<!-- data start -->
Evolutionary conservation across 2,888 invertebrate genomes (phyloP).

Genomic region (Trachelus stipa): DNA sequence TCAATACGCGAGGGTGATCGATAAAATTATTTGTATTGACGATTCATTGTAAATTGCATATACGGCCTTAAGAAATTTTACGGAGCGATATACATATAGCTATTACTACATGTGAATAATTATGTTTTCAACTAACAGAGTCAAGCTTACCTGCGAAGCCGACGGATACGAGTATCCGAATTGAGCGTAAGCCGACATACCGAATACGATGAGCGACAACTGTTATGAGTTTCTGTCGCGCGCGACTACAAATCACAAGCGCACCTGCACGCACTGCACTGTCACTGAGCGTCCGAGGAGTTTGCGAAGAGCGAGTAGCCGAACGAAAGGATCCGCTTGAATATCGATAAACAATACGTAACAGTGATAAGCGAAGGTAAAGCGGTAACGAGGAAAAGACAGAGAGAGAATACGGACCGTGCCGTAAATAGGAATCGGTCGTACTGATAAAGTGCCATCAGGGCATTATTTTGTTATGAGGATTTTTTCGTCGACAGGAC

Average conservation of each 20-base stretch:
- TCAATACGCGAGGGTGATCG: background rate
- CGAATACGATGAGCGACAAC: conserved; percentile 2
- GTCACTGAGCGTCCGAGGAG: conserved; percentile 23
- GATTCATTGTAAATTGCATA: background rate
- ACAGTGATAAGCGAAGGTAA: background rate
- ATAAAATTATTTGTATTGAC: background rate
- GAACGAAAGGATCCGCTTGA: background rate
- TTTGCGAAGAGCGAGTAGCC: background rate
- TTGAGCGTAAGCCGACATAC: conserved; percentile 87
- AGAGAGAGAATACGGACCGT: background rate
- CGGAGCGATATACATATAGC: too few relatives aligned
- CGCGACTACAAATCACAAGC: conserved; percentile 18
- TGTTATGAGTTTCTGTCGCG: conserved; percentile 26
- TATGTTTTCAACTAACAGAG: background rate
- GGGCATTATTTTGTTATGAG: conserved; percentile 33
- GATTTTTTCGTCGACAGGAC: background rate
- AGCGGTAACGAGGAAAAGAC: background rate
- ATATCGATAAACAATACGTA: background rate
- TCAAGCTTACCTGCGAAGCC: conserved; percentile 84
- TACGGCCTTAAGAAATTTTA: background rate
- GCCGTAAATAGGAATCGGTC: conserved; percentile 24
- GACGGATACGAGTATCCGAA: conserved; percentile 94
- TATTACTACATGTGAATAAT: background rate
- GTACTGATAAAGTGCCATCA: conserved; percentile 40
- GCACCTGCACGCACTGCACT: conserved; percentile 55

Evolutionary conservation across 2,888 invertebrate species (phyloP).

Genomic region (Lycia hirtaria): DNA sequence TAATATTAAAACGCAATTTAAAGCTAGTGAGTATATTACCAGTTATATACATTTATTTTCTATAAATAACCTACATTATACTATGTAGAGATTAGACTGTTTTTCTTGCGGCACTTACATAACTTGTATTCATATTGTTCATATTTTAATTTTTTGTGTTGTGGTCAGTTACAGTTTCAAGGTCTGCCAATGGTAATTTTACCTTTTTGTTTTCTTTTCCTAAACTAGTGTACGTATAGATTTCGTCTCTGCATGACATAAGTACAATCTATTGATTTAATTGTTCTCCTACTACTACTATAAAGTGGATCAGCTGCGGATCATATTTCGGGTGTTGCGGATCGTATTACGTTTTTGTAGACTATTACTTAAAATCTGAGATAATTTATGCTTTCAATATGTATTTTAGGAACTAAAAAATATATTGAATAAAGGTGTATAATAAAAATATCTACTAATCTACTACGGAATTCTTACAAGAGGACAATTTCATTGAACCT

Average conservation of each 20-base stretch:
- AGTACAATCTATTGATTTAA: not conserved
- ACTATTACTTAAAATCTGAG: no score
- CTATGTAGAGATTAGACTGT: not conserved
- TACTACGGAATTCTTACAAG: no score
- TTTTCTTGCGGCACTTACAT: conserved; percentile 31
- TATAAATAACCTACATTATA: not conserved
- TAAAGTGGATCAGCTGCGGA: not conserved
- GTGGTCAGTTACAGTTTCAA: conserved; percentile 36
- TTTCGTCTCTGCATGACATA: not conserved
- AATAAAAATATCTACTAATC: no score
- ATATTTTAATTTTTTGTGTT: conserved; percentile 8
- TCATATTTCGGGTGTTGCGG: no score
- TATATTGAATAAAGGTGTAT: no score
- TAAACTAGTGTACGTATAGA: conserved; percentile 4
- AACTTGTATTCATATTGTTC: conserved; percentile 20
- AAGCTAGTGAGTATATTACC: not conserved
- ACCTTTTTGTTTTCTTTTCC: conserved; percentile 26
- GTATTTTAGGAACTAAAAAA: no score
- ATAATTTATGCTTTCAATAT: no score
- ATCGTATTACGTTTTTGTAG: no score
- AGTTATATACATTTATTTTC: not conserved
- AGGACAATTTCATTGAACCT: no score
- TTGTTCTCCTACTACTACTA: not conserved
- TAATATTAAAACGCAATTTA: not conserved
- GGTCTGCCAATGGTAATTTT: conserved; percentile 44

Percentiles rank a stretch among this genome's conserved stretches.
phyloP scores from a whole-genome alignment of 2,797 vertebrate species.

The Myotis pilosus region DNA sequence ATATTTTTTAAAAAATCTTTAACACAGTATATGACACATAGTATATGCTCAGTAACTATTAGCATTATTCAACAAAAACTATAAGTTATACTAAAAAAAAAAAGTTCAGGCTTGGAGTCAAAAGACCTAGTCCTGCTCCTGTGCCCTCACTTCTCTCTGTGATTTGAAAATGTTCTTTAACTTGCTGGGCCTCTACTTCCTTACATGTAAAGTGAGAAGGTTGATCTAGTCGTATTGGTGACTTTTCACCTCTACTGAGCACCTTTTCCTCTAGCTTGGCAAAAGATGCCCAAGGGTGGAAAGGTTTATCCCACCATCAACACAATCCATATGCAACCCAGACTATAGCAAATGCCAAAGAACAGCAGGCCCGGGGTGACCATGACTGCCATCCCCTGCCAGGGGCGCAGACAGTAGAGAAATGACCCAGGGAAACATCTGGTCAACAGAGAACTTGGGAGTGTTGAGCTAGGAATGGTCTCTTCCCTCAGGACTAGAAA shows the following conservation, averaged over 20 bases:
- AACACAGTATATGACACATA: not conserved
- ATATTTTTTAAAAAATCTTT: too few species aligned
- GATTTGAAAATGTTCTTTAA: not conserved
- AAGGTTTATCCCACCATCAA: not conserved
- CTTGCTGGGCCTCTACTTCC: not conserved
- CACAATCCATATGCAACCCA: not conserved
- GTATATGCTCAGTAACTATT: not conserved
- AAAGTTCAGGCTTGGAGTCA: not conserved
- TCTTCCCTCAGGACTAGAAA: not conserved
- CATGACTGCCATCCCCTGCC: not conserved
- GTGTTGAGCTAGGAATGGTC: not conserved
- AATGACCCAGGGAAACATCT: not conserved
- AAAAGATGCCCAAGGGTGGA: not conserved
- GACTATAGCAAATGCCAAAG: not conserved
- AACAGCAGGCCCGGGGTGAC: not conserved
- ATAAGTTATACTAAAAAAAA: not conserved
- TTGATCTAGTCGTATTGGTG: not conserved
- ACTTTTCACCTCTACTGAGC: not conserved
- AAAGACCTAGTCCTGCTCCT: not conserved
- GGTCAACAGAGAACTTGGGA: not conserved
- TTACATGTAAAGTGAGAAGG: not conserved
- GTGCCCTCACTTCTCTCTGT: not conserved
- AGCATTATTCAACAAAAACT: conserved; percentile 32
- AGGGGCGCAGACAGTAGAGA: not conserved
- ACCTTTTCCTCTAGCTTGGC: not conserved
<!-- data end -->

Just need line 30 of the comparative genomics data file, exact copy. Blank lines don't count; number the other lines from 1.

Genomic region (Lycia hirtaria): DNA sequence TAATATTAAAACGCAATTTAAAGCTAGTGAGTATATTACCAGTTATATACATTTATTTTCTATAAATAACCTACATTATACTATGTAGAGATTAGACTGTTTTTCTTGCGGCACTTACATAACTTGTATTCATATTGTTCATATTTTAATTTTTTGTGTTGTGGTCAGTTACAGTTTCAAGGTCTGCCAATGGTAATTTTACCTTTTTGTTTTCTTTTCCTAAACTAGTGTACGTATAGATTTCGTCTCTGCATGACATAAGTACAATCTATTGATTTAATTGTTCTCCTACTACTACTATAAAGTGGATCAGCTGCGGATCATATTTCGGGTGTTGCGGATCGTATTACGTTTTTGTAGACTATTACTTAAAATCTGAGATAATTTATGCTTTCAATATGTATTTTAGGAACTAAAAAATATATTGAATAAAGGTGTATAATAAAAATATCTACTAATCTACTACGGAATTCTTACAAGAGGACAATTTCATTGAACCT